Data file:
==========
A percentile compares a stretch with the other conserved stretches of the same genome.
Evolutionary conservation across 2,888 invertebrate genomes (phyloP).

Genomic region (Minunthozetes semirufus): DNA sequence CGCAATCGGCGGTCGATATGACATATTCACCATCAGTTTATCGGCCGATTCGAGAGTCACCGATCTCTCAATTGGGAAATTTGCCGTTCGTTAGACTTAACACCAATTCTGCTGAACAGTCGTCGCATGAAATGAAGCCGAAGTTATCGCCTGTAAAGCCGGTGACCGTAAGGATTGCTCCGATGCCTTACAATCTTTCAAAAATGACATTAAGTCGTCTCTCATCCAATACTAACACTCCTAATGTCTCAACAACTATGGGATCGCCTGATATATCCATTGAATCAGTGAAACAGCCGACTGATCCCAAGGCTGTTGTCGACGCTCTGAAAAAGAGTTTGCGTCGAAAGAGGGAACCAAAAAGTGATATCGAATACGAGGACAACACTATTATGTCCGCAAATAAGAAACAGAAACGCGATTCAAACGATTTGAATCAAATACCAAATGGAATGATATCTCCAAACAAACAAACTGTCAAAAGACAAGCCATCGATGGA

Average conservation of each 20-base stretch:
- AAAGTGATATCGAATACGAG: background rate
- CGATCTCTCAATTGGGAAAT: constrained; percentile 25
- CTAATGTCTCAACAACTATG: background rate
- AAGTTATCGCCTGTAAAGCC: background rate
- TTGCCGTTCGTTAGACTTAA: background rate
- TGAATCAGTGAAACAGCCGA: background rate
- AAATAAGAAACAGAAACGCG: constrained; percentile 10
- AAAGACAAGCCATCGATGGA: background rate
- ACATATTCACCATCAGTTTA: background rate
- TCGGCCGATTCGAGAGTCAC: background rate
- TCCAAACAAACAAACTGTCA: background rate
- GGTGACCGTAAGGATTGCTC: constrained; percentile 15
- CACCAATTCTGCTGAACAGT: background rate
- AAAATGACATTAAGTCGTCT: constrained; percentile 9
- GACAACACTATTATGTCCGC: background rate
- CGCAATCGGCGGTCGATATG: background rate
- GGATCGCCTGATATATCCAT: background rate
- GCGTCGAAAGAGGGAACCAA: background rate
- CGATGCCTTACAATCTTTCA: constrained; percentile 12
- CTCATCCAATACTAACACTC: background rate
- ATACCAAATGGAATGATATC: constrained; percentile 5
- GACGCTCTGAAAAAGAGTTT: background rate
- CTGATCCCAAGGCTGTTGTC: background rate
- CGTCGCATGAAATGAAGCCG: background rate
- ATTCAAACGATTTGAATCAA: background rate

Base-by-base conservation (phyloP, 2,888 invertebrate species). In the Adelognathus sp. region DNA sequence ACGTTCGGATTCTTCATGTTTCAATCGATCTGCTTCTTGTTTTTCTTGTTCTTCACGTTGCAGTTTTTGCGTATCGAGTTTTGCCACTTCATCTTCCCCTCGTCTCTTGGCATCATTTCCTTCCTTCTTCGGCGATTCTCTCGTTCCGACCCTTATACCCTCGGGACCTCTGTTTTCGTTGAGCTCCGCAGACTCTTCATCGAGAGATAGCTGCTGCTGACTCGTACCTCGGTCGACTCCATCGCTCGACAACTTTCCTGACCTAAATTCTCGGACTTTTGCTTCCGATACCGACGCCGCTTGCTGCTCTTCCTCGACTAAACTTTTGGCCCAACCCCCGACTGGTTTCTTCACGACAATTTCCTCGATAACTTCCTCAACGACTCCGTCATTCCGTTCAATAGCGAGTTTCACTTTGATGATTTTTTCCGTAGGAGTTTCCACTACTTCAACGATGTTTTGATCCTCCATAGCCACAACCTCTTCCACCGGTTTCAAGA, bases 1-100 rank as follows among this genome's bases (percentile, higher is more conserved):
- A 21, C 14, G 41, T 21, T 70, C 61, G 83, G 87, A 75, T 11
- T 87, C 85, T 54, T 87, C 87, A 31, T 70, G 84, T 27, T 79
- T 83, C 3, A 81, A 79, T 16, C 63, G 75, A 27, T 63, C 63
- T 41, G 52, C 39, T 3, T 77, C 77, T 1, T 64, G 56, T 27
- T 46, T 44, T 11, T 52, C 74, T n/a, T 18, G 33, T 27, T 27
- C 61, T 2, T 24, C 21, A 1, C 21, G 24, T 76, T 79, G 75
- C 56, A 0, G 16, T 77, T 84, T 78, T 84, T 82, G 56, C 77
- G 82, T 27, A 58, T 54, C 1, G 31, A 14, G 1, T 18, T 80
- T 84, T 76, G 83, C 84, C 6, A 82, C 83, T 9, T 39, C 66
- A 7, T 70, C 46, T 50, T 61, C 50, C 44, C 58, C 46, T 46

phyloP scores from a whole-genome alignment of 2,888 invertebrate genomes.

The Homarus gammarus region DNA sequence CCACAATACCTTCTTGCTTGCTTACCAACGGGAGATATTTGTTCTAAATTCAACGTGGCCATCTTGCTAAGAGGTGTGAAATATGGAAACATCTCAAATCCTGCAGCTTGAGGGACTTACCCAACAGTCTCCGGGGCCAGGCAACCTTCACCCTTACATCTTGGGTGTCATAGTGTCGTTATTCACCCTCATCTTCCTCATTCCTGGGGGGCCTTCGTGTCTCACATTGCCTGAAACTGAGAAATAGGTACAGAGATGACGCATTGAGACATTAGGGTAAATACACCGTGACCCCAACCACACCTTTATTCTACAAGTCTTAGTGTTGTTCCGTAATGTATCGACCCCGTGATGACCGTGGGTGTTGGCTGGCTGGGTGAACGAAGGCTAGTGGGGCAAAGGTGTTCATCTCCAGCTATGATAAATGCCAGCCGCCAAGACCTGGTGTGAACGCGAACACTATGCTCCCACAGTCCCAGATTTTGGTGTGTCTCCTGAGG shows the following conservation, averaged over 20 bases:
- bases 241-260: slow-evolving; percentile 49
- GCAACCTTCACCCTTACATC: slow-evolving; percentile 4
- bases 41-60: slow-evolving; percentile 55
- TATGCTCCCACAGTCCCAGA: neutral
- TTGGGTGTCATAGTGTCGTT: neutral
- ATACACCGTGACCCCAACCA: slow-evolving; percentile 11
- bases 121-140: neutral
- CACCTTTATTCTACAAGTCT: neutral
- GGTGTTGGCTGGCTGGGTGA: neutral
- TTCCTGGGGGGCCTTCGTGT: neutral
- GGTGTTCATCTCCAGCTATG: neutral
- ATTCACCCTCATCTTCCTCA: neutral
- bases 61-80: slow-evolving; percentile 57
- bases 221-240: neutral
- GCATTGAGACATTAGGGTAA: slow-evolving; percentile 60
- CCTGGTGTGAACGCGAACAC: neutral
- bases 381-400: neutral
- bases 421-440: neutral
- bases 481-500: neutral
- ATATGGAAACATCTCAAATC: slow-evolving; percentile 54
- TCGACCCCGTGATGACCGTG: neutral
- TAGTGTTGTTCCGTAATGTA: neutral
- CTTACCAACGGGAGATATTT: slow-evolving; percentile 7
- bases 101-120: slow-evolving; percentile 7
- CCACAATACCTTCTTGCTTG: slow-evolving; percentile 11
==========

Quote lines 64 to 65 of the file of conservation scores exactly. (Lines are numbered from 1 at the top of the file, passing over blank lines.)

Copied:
- TAGTGTTGTTCCGTAATGTA: neutral
- CTTACCAACGGGAGATATTT: slow-evolving; percentile 7